SPHO said in its 2016-2017 fiscal year report, tax credit applications for income-producing projects increased 36 percent, while applications for residential tax credits increased 7 percent.

The agency said it received 54 new tax credit project applications from 12 counties covering all seven congressional districts during the year.

Projects completed during the fiscal year amounted to $180 million in total costs and earned a combined $48.4 million in federal and state HTCs, SPHO said. About two-thirds of the credits earned came from federal HTCs.

Since the federal HTC was first introduced 41 years ago, SPHO estimates projects in South Carolina have earned $148 million.

Under the state HTC, SPHO estimates projects in South Carolina have earned about $24.2 million.

A few notable projects completed during the past fiscal year include the $28 million Palmetto Compress project in Columbia, the $15 million Gibbes Museum of Art in Charleston, and the $20.9 million Brandon Mill renovation in Greenville.

On Nov. 6, Scott and Dr. Ben Carson, secretary of Housing and Urban Development, visited Drayton Mills Lofts and Marketplace in Spartanburg.

To date, project officials said Drayton is the largest historic renovation in the state’s history. And it wouldn’t have happened without the federal HTC.

“When Sen. Scott and Secretary Carson came to Drayton, the intent was to talk to them about the historic tax credit,” said Tara Sherbert, managing principal of The Sherbert Group, owner of Drayton Mills Lofts and co-owner of Drayton Mills Marketplace.

“This is an extremely successful private-public partnership that is working nationwide… It has helped breathe new life into blighted buildings that no one would even touch. There are mill communities across South Carolina that could benefit from this.”

Sherbert and her team are leading the redevelopment effort of University Center at Knowledge Park in Rock Hill.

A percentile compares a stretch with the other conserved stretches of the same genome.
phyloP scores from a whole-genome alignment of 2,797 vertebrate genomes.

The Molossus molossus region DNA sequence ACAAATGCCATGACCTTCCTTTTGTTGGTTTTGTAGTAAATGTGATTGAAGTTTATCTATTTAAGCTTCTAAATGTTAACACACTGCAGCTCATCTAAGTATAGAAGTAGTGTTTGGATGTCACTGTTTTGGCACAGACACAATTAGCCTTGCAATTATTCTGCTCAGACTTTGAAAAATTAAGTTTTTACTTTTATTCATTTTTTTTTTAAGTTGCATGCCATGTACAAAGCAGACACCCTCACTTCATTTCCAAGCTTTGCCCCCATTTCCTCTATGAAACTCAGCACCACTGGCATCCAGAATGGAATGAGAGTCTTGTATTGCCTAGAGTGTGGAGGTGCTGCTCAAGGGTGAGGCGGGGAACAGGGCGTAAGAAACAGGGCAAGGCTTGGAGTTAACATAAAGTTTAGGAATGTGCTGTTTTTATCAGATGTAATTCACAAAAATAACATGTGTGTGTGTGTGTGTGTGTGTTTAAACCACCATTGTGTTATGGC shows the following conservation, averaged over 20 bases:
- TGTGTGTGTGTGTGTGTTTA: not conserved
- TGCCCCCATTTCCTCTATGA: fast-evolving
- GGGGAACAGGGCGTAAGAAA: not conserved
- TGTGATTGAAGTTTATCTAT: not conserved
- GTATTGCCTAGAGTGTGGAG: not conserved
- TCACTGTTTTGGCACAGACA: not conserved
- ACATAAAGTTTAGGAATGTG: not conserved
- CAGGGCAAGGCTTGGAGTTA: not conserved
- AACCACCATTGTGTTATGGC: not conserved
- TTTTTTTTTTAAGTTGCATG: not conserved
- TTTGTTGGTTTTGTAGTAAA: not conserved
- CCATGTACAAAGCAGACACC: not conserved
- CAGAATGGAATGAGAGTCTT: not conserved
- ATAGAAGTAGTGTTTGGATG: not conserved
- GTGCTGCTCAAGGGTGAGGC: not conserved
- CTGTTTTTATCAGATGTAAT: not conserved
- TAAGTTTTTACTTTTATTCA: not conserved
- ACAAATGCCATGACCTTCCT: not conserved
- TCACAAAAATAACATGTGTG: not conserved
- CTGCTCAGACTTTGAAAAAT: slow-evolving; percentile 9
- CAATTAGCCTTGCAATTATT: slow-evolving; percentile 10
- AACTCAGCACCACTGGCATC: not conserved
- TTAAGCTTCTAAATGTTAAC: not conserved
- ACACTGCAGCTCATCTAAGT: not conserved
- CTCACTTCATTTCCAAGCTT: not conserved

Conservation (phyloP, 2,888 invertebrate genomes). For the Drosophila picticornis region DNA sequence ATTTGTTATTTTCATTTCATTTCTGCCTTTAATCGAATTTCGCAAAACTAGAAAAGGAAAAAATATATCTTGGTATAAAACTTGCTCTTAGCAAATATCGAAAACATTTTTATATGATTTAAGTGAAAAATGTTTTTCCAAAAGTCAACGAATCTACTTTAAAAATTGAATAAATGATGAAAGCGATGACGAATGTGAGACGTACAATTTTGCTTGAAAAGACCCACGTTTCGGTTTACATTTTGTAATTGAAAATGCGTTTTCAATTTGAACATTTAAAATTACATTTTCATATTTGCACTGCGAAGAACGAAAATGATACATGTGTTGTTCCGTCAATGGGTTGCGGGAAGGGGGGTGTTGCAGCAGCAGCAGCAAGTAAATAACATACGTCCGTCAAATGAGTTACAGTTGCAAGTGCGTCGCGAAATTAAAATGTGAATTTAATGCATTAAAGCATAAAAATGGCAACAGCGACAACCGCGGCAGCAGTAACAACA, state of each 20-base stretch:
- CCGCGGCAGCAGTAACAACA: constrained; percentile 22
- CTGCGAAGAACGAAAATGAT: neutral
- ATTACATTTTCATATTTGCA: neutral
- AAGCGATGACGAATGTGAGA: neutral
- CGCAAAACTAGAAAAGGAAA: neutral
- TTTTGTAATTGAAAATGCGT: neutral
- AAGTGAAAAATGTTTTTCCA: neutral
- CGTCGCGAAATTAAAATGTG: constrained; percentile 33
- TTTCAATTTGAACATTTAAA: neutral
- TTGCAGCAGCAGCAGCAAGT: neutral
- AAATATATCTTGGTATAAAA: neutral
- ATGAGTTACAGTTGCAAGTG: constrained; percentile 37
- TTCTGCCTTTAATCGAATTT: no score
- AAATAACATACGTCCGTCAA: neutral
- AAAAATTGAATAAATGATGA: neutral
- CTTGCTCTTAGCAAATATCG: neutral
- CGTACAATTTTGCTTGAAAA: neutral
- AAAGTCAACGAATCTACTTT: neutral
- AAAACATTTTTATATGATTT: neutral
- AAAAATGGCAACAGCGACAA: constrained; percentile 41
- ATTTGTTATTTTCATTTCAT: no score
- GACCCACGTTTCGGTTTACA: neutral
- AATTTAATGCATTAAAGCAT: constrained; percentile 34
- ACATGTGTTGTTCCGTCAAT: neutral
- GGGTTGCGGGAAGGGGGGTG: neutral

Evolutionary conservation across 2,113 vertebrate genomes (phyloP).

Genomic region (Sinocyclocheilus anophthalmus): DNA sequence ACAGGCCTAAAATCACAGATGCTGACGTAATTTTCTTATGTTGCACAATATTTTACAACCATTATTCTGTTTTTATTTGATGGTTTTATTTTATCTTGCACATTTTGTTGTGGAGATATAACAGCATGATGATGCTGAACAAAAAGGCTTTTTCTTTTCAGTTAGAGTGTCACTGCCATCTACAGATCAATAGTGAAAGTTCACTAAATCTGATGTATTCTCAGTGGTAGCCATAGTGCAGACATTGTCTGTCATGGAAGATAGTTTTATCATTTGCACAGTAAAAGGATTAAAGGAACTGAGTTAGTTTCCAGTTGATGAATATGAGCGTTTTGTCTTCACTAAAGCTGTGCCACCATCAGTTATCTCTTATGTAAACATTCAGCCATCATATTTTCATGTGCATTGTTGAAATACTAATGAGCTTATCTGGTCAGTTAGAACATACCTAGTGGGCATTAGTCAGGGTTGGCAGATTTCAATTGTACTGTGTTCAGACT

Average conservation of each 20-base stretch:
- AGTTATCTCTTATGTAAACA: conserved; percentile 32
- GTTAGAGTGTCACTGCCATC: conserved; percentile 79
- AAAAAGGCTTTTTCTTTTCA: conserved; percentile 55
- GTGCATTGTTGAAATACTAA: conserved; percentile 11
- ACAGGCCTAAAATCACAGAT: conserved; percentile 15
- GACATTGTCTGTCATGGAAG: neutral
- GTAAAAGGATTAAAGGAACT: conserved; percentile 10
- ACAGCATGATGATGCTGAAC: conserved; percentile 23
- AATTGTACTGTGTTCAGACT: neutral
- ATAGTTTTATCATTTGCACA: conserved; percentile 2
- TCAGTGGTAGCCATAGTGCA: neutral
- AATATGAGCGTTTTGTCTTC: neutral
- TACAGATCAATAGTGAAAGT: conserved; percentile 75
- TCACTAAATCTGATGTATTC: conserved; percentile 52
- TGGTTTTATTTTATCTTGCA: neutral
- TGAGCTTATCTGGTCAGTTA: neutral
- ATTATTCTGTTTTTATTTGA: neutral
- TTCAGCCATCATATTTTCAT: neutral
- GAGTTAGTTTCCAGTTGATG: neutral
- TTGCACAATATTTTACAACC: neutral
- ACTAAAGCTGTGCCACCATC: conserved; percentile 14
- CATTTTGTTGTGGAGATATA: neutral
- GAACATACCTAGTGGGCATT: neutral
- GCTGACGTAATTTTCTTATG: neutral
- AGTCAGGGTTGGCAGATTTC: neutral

Pace Burt, a developer from Georgia who has successfully revamped a variety of buildings in the Upstate, including the West Village Lofts at Brandon Mill in Greenville, and Church Street Lofts and Mayfair Mills in Spartanburg, said HTCs are critical for the revitalization of downtowns.

The West Village Lofts as Brandon Mill and other renovations of historic buildings have brought economic growth to communities across South Carolina. Photo by Will Crooks.

“If we didn’t have tax credits, downtowns would just implode,” Burt said. “In large markets, it would painful, but in smaller communities, it would be devastating. It’s a game-changer.”

“Church Street Lofts never would’ve happened without it,” Burt added. “That was a really good indicator because it showed that downtown Spartanburg could handle more residential development. Since we completed it, more than 1,000 units have been proposed, planned, or developed during the past two years. Success breeds success.”

Bakker applauded Scott and Graham for supporting efforts to keep the program alive. He said the federal HTC is one of the few government programs that “is doing what it is supposed to do.” Without it, the character and authenticity of communities across the state will be damaged.

“The bottom line is this tax credit is very important for developers to justify the added cost of redeveloping historic buildings,” said John Montgomery, principal of Spartanburg-based Montgomery Development Group and co-owner of the Drayton Mills Marketplace in Spartanburg. “Without it, we would not have been able to make Drayton a reality. If it goes away, I’m not sure what the future will be for many of the state’s historic buildings.”